Bookmarked Feedly launches strikebreaking as a service (by Molly White)

Molly White does a good write-up of the extremely odd and botched launch by Feedly of a service to keep tabs on protests that might impact your brand, assets or people. Apparently in that order too. When E first mentioned this to me I was confused. What’s the link with a feedreader after all? Feedly’s subsequent excuse ‘we didn’t consider abuse of this service’ sounds rather hollow, as their communications around it seem to precisely focus on the potential abuse being the service announced.

The question ‘how did Feedly end-up here?’ kept revolving in my mind. Turns out the starting point is logged in my own blog:

Machines can have a big role in helping understand the information, so algorithms can be very useful, but for that they have to be transparent and the user has to feel in control. What’s missing today with the black-box algorithms is where they look over your shoulder, and don’t trust you to be able to tell what’s right.

Edwin Khodabakchian cofounder and CEO of RSS reader Feedly, in Wired, March 2018

In a twisted way I can see the reflection of that quote in the service Feedly announced. Specifically w.r.t. the first part, using algorithms to better understand information. The second part seems to have gone missing in the past 5 years though, the bit about transparency, avoiding black boxes, and putting users in control. Especially the ‘not trusting people to tell what’s right’ grates. It seems to me Feedly users in the past days very much could tell what’s right and Feedly hoped they wouldn’t.

I do agree with the 2018 quote though, but ‘algorithmic interpretation as a service‘ isn’t what follows to me. That’s just a different way of commoditising your customers.
Algorithmic spotting of emergent patterns is relevant if I can define the context and network of people (and perhaps media sources) whose feeds I follow. For that I need to be in control of the algorithm, and need to be the one who defines what specific emergent patterns I am interested in. That is on my list for my ideal feed reader. But this botched Feedly approach isn’t that.

Years ago I had a ‘Twitter radar’: a script that interrogated the Twitter API about tweets using a range of specific hashtags. It then pulled all mentioned URLs from those tweets and gave me an overview of the URLs and their frequency shared around a topic in the last 24 hours and 7 days. It would resolve the shortened URLs to determine whether what was shared was a site, a blogpost, a video, presentation, pdf etc. My Twitter radar would also look at who was frequently mentioning a topic, as a potential person to follow on Twitter.

When Twitter tightened who could interact with their API, I stopped using it.

Frank having alerted me to the possibilitiy of pulling in RSS feeds around topics from different instances (including specialised ones), makes me think of re-instating my radar, but now looking at Mastodon, and basing it on RSS rather than API access.
It would mean I don’t have to look at Mastodon in Tweetdeck-style with 70 columns.
I track # to e.g. see what is being said about specific EU laws online (AI, data governance, data spaces related).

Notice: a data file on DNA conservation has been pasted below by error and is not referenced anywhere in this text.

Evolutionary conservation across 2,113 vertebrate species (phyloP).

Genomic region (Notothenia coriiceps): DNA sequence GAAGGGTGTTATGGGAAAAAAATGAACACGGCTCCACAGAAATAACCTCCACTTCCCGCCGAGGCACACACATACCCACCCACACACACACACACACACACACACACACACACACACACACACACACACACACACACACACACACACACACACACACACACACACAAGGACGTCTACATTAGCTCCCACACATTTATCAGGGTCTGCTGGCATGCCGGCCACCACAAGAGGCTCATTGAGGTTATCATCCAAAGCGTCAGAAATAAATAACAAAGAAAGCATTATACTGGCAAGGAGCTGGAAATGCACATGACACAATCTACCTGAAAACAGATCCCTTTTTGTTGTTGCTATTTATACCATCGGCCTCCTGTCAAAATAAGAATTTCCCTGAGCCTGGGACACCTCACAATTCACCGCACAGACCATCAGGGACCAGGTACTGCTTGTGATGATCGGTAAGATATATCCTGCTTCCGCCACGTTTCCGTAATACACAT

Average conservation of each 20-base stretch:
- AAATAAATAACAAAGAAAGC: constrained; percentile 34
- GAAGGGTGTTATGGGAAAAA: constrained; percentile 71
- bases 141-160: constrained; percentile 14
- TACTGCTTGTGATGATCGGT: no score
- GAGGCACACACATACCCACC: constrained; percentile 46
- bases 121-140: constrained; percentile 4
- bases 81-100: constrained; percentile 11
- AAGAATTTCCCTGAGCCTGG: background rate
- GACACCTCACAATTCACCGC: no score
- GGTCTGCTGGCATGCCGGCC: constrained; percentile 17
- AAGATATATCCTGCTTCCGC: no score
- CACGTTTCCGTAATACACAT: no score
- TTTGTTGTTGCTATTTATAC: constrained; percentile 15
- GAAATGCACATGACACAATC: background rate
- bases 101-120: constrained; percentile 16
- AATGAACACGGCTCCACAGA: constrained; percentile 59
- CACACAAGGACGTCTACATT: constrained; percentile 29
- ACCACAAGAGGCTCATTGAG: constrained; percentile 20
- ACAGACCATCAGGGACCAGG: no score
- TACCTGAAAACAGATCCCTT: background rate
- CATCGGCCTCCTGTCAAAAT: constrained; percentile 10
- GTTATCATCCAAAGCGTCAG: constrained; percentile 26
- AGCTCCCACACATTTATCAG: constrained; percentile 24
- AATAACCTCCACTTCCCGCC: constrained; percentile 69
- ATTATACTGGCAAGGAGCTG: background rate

I will have a poke around in my FreshRSS feedreader’s database to see if I can cook some basic scripts for this.

Bookmarked RSS Feeds in Mastodon (by Frank Meeuwsen)

Very useful tip from Frank Meeuwsen. Mastodon has RSS feeds, and you can also follow #topics through RSS that way. I knew that. But… you can use the feeds of any instance, and the feed for a hashtag is different per instance depending on the part of the fediverse they are aware of. This means that if you follow a hashtag feed from a large instance it will contain much more than if I follow the same feed on my personal instance (limiting the search to what the people I follow see). It also means you can follow hashtag from more focused or specialised instances, e.g. AI related terms from an instance focused on AI and ML. You can decide if you’d like the feed to come from the ‘general public’ as far as that exists on Mastodon, or from a more specific group of people. I hadn’t realised this, and it seems powerful. Thank you Frank.

Het valt mij op dat dezelfde hashtag verschillende berichten geeft over verschillende servers. Dat heeft vermoedelijk met de federatie van servers te maken. Server A volgt meer andere servers dan Server B. Dus de output van een feed bij A is anders dan bij B.

Frank Meeuwsen

Yesterday, musing about traversing my social graph through blogrolls, I suggested using OPML’s include attribute as a way of adding the blogrolls of the blogs I follow in my own blogroll. Ideally using a spec compliant OPML reader, you’d be able to seamlessly navigate from my blogroll, through the blogroll of one of the blogs I follow, to the blogroll of someone they follow, and presumably back to me at some point.
It does require having an OPML version of such blogrolls available. Peter publishes his blogroll as OPML as I do, allowing a first simple experiment: do includes get correctly parsed in some of the Outliner tools I have?

Adding an include into my OPML file

This little experiment starts with adding to my list of RSS feeds I follow a reference to Peter’s own OPML file of feeds he follows. I already follow two of Peter’s RSS feeds (blogposts and favourites) which I now placed in their own subfolder and to which I added an outline node of the include type, with the URL of Peter’s OPML file.